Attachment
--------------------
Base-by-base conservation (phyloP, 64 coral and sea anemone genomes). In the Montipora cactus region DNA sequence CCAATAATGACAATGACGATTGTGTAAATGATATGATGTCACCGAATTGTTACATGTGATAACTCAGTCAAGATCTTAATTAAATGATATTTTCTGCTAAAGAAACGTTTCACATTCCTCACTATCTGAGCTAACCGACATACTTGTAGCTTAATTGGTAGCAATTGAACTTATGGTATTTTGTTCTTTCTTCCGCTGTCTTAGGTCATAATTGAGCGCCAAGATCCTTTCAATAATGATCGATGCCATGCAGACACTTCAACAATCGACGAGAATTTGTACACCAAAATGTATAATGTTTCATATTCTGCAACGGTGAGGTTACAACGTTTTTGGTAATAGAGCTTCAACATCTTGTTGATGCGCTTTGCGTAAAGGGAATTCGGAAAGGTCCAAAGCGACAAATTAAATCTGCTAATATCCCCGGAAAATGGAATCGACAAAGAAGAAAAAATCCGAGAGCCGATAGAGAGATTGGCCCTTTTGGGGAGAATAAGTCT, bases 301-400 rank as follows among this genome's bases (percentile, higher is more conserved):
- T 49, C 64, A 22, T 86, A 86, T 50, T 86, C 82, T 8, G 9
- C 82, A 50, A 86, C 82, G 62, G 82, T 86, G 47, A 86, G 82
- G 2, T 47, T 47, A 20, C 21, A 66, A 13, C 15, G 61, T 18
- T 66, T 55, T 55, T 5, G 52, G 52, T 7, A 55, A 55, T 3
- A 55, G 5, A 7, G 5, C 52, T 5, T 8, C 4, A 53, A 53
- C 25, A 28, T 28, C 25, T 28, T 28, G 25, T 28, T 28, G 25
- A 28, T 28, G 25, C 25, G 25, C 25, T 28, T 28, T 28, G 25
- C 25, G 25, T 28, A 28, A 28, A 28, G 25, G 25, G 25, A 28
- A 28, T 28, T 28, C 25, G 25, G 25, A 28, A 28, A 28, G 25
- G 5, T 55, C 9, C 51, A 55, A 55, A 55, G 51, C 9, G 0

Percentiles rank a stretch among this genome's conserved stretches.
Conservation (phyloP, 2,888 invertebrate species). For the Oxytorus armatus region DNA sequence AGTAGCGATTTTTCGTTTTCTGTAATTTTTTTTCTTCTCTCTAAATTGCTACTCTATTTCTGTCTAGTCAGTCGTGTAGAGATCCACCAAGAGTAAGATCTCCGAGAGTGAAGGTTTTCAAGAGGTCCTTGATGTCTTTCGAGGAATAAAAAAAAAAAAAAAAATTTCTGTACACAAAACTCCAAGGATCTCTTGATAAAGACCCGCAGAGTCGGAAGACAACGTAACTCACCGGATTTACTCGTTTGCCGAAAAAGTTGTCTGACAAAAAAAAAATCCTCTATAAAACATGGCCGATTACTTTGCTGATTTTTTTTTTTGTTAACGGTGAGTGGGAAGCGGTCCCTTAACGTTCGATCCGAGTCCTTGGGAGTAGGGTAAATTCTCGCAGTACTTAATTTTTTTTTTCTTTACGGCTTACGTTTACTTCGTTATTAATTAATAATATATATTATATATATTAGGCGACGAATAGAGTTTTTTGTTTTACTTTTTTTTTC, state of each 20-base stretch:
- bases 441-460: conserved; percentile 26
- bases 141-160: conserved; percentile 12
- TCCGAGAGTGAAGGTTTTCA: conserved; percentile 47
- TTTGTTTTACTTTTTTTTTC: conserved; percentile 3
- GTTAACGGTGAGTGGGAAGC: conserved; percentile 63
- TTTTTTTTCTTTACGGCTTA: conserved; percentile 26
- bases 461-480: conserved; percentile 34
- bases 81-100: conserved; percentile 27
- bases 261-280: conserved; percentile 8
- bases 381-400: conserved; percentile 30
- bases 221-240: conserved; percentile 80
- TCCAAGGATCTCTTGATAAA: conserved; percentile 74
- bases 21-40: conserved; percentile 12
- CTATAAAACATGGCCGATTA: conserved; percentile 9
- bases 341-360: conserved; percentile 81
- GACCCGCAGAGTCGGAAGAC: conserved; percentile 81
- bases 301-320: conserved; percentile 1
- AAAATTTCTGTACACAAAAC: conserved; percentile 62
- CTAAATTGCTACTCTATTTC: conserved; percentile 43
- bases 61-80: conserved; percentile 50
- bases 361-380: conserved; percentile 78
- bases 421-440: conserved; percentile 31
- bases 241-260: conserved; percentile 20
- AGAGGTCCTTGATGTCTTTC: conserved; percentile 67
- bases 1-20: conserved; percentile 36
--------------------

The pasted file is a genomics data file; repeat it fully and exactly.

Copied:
Base-by-base conservation (phyloP, 64 coral and sea anemone genomes). In the Montipora cactus region DNA sequence CCAATAATGACAATGACGATTGTGTAAATGATATGATGTCACCGAATTGTTACATGTGATAACTCAGTCAAGATCTTAATTAAATGATATTTTCTGCTAAAGAAACGTTTCACATTCCTCACTATCTGAGCTAACCGACATACTTGTAGCTTAATTGGTAGCAATTGAACTTATGGTATTTTGTTCTTTCTTCCGCTGTCTTAGGTCATAATTGAGCGCCAAGATCCTTTCAATAATGATCGATGCCATGCAGACACTTCAACAATCGACGAGAATTTGTACACCAAAATGTATAATGTTTCATATTCTGCAACGGTGAGGTTACAACGTTTTTGGTAATAGAGCTTCAACATCTTGTTGATGCGCTTTGCGTAAAGGGAATTCGGAAAGGTCCAAAGCGACAAATTAAATCTGCTAATATCCCCGGAAAATGGAATCGACAAAGAAGAAAAAATCCGAGAGCCGATAGAGAGATTGGCCCTTTTGGGGAGAATAAGTCT, bases 301-400 rank as follows among this genome's bases (percentile, higher is more conserved):
- T 49, C 64, A 22, T 86, A 86, T 50, T 86, C 82, T 8, G 9
- C 82, A 50, A 86, C 82, G 62, G 82, T 86, G 47, A 86, G 82
- G 2, T 47, T 47, A 20, C 21, A 66, A 13, C 15, G 61, T 18
- T 66, T 55, T 55, T 5, G 52, G 52, T 7, A 55, A 55, T 3
- A 55, G 5, A 7, G 5, C 52, T 5, T 8, C 4, A 53, A 53
- C 25, A 28, T 28, C 25, T 28, T 28, G 25, T 28, T 28, G 25
- A 28, T 28, G 25, C 25, G 25, C 25, T 28, T 28, T 28, G 25
- C 25, G 25, T 28, A 28, A 28, A 28, G 25, G 25, G 25, A 28
- A 28, T 28, T 28, C 25, G 25, G 25, A 28, A 28, A 28, G 25
- G 5, T 55, C 9, C 51, A 55, A 55, A 55, G 51, C 9, G 0

Percentiles rank a stretch among this genome's conserved stretches.
Conservation (phyloP, 2,888 invertebrate species). For the Oxytorus armatus region DNA sequence AGTAGCGATTTTTCGTTTTCTGTAATTTTTTTTCTTCTCTCTAAATTGCTACTCTATTTCTGTCTAGTCAGTCGTGTAGAGATCCACCAAGAGTAAGATCTCCGAGAGTGAAGGTTTTCAAGAGGTCCTTGATGTCTTTCGAGGAATAAAAAAAAAAAAAAAAATTTCTGTACACAAAACTCCAAGGATCTCTTGATAAAGACCCGCAGAGTCGGAAGACAACGTAACTCACCGGATTTACTCGTTTGCCGAAAAAGTTGTCTGACAAAAAAAAAATCCTCTATAAAACATGGCCGATTACTTTGCTGATTTTTTTTTTTGTTAACGGTGAGTGGGAAGCGGTCCCTTAACGTTCGATCCGAGTCCTTGGGAGTAGGGTAAATTCTCGCAGTACTTAATTTTTTTTTTCTTTACGGCTTACGTTTACTTCGTTATTAATTAATAATATATATTATATATATTAGGCGACGAATAGAGTTTTTTGTTTTACTTTTTTTTTC, state of each 20-base stretch:
- bases 441-460: conserved; percentile 26
- bases 141-160: conserved; percentile 12
- TCCGAGAGTGAAGGTTTTCA: conserved; percentile 47
- TTTGTTTTACTTTTTTTTTC: conserved; percentile 3
- GTTAACGGTGAGTGGGAAGC: conserved; percentile 63
- TTTTTTTTCTTTACGGCTTA: conserved; percentile 26
- bases 461-480: conserved; percentile 34
- bases 81-100: conserved; percentile 27
- bases 261-280: conserved; percentile 8
- bases 381-400: conserved; percentile 30
- bases 221-240: conserved; percentile 80
- TCCAAGGATCTCTTGATAAA: conserved; percentile 74
- bases 21-40: conserved; percentile 12
- CTATAAAACATGGCCGATTA: conserved; percentile 9
- bases 341-360: conserved; percentile 81
- GACCCGCAGAGTCGGAAGAC: conserved; percentile 81
- bases 301-320: conserved; percentile 1
- AAAATTTCTGTACACAAAAC: conserved; percentile 62
- CTAAATTGCTACTCTATTTC: conserved; percentile 43
- bases 61-80: conserved; percentile 50
- bases 361-380: conserved; percentile 78
- bases 421-440: conserved; percentile 31
- bases 241-260: conserved; percentile 20
- AGAGGTCCTTGATGTCTTTC: conserved; percentile 67
- bases 1-20: conserved; percentile 36